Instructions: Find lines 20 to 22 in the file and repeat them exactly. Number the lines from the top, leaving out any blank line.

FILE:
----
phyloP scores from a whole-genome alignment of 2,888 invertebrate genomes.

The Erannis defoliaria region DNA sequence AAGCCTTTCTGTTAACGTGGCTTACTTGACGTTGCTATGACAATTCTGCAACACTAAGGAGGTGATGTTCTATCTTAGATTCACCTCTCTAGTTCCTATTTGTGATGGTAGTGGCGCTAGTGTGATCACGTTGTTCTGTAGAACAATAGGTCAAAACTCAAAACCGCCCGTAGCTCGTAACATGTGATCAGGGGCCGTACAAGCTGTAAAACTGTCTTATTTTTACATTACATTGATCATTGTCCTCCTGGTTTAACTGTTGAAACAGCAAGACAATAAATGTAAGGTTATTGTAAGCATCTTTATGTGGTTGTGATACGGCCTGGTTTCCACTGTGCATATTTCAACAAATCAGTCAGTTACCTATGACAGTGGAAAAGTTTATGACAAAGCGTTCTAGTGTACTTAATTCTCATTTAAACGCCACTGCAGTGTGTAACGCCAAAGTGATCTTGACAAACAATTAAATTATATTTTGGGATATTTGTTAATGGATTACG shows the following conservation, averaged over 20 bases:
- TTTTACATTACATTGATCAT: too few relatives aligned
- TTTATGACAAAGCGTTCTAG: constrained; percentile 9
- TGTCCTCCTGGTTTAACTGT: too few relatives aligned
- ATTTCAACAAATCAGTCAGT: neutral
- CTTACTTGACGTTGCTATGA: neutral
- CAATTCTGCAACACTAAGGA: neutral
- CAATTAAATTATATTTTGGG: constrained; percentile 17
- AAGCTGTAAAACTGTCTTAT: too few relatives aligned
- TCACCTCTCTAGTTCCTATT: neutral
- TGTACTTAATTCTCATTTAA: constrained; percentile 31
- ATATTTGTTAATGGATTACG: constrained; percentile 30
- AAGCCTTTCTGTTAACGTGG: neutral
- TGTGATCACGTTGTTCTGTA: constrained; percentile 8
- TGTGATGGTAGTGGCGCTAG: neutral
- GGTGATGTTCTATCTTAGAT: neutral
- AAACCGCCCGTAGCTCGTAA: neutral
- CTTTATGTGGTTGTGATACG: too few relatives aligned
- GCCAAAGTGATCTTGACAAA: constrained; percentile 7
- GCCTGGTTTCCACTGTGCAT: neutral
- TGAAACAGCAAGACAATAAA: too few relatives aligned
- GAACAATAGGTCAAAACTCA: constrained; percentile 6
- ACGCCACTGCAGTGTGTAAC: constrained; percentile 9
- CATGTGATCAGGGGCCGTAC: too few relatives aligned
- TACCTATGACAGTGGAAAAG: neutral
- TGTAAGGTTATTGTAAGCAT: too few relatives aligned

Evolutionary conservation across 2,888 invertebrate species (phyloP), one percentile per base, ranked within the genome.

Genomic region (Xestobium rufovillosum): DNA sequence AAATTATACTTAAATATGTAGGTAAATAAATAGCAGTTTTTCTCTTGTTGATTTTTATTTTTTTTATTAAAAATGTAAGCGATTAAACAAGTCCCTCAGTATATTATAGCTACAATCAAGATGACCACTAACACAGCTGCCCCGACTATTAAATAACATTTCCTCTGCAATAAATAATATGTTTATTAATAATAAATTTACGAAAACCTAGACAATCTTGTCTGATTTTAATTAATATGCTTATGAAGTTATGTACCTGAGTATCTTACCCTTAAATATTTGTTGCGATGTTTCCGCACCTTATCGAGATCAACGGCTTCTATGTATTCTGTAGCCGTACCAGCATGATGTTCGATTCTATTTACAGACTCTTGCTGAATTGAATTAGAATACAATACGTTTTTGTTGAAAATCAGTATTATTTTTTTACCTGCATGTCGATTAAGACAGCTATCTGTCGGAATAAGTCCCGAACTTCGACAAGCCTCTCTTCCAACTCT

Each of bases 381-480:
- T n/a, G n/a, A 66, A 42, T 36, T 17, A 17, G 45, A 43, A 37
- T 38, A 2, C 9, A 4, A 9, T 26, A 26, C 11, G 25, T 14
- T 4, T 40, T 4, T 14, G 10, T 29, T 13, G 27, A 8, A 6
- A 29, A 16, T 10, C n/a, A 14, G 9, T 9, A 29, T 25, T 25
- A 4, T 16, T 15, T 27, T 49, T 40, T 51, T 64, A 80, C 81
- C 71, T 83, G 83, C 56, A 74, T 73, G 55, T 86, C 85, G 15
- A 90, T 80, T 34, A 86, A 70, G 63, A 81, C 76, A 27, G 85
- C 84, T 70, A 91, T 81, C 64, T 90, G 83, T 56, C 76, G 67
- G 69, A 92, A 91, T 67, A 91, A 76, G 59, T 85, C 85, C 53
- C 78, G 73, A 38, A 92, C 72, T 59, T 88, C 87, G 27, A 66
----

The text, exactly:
- GCCAAAGTGATCTTGACAAA: constrained; percentile 7
- GCCTGGTTTCCACTGTGCAT: neutral
- TGAAACAGCAAGACAATAAA: too few relatives aligned